Bui Phuong Dinh, Nguyen Thi Hoai Thu

Main Article Content


The concept of "Good governance" was brought to the world in the 1990s in the context of increasing globalization and expanding democratization worldwide. It can be seen that the common factors needed to implement good governance include: (i) Capacity of the state - the degree of problem-solving by governments and leaders religion; (ii) Responsiveness - whether public policies and institutions meet the needs of citizens and uphold their rights; (iii) Accountability - the ability of citizens, civil society and the private sector to monitor the responsibilities of public and governmental institutions.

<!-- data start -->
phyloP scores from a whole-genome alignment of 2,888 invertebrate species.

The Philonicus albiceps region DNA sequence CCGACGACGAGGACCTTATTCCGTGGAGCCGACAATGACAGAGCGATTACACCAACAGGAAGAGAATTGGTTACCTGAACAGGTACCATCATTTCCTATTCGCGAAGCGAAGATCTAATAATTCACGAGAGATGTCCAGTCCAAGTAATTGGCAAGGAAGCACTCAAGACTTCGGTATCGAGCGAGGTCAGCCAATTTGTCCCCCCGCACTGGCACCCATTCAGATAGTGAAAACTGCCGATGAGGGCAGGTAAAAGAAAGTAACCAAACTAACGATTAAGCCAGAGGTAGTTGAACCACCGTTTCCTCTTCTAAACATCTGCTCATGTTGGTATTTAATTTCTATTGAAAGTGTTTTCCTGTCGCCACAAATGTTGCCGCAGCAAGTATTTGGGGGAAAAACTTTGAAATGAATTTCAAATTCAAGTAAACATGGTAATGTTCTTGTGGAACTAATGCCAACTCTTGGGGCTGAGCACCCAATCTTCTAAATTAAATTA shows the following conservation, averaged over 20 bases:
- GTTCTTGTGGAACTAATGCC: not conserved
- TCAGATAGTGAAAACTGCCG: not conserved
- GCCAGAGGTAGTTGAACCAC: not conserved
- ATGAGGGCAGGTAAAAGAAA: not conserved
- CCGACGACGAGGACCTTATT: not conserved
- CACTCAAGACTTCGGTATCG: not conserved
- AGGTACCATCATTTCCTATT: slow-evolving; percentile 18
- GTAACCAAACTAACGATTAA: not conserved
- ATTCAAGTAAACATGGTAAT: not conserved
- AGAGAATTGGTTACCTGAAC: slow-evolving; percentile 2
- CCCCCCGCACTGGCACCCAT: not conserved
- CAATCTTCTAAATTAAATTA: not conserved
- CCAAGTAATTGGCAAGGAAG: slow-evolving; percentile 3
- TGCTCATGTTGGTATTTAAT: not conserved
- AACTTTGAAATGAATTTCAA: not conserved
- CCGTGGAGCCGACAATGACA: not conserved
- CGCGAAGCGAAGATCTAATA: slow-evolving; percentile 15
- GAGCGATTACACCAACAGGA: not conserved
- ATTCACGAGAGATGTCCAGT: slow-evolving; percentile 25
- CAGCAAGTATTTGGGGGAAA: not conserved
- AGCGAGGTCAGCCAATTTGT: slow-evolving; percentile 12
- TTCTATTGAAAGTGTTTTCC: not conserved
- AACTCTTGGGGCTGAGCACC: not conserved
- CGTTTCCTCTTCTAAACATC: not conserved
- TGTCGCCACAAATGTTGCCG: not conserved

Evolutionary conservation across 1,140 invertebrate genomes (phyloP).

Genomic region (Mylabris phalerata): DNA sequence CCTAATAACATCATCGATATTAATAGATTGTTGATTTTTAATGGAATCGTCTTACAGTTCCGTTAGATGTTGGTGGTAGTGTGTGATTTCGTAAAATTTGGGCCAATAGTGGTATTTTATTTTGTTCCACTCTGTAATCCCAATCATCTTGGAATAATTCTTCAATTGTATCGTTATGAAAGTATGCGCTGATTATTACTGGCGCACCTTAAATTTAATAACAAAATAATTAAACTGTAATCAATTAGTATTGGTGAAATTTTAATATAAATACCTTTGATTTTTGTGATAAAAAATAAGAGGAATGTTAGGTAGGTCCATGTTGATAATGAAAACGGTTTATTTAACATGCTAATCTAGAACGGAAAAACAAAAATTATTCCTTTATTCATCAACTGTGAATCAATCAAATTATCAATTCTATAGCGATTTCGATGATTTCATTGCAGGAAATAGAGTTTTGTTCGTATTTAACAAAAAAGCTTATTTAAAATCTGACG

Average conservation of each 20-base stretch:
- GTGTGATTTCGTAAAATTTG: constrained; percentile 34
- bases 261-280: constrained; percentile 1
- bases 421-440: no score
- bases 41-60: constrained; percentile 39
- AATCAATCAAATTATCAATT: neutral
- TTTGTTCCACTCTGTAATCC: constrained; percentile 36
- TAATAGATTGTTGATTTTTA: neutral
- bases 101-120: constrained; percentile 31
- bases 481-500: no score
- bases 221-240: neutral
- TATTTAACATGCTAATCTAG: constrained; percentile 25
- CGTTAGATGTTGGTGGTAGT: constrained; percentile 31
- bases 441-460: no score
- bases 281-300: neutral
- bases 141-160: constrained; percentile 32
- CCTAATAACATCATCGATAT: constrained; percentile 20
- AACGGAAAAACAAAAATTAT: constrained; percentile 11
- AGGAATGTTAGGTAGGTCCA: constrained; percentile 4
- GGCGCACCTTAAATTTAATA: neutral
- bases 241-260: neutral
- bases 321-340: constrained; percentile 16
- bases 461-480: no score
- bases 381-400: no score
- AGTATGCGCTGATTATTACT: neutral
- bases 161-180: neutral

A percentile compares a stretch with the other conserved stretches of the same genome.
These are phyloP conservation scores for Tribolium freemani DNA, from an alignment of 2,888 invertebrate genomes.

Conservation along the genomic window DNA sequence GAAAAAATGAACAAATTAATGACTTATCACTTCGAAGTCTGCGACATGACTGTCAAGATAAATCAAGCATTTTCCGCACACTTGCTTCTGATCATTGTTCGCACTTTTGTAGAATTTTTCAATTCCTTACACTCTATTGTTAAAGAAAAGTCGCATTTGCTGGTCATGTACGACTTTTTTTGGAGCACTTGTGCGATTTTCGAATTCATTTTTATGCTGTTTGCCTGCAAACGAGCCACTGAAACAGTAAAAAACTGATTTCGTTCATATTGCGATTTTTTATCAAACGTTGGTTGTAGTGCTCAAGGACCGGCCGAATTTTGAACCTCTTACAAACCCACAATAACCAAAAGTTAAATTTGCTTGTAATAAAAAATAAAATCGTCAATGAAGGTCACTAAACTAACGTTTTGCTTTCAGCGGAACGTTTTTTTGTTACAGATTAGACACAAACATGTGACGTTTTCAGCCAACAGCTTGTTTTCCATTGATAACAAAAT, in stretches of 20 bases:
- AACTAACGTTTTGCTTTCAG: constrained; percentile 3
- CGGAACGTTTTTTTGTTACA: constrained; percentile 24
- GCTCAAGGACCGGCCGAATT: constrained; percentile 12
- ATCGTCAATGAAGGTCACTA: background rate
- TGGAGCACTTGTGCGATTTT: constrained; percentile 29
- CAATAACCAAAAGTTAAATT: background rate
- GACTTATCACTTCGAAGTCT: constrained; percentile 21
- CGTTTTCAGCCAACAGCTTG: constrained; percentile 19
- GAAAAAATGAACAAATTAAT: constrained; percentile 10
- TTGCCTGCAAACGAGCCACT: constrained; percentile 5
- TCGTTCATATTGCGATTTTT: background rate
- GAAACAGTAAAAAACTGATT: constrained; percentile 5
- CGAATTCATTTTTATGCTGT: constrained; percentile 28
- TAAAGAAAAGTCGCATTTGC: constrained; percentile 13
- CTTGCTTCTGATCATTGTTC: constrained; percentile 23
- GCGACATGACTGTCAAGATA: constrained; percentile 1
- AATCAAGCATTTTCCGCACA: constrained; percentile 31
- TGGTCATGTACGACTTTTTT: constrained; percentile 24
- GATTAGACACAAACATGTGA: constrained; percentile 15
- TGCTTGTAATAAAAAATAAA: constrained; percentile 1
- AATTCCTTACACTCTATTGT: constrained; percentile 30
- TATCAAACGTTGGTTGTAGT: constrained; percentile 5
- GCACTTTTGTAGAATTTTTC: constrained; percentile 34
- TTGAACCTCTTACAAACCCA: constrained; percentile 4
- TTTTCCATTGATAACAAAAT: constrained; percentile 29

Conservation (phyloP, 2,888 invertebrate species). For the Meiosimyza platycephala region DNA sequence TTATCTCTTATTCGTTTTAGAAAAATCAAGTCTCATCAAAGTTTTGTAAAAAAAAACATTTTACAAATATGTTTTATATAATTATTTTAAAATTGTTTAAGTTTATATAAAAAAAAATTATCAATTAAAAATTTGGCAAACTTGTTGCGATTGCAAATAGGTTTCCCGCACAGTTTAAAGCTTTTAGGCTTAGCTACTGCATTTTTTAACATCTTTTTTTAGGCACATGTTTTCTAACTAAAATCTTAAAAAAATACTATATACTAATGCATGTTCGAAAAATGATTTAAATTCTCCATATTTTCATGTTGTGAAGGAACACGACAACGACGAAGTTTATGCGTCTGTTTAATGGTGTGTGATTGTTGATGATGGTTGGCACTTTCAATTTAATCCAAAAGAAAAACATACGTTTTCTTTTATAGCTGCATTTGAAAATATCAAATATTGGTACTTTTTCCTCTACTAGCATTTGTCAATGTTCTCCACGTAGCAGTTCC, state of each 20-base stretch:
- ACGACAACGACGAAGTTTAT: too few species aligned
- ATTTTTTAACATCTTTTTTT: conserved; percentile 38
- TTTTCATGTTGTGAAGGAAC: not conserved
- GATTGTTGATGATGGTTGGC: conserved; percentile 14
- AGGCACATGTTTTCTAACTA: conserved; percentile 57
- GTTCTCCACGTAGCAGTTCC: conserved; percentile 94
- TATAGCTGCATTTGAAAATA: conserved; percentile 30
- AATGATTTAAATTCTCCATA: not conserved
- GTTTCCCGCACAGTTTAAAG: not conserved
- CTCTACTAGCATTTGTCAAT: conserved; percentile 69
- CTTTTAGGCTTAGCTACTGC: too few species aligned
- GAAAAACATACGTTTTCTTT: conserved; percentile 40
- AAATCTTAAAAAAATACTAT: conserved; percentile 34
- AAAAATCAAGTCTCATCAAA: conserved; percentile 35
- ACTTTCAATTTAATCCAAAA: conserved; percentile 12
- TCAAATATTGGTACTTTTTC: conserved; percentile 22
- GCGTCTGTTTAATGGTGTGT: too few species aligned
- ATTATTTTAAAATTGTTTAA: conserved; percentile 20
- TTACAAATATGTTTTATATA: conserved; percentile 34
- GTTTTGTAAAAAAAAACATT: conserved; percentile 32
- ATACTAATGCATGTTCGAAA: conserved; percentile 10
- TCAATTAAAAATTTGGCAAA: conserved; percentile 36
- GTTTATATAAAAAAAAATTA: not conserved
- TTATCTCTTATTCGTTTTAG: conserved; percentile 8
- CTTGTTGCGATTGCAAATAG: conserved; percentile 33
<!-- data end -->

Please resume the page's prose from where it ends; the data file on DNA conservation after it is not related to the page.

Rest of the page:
In Vietnam, from the first decade of the twenty-first century, efforts have been made to set up indicators and measure the effectiveness of the public authority aligning to the principles of "good governance". Using data from the four sets of indicators in Vietnam namely PAR, SIPAS, PCI, and PAPI, this article reviews the process of developing the good governance’s indicators, compares the areas where each set of indicators measures and assesses the effectiveness, analyzes the strengths and weaknesses of each set of indicators, and reviews some local government efforts in using the measurement and evaluation results of the four sets of indicators to improve the quality of governance in their respective localities. The article also asserts that these four sets of indicators reflect a large part of the content to be measured according to the principle of "good governance", and presents some recommendations to improve the four sets of indicators themselves to better reflect the principles of "Good governance" in the near future.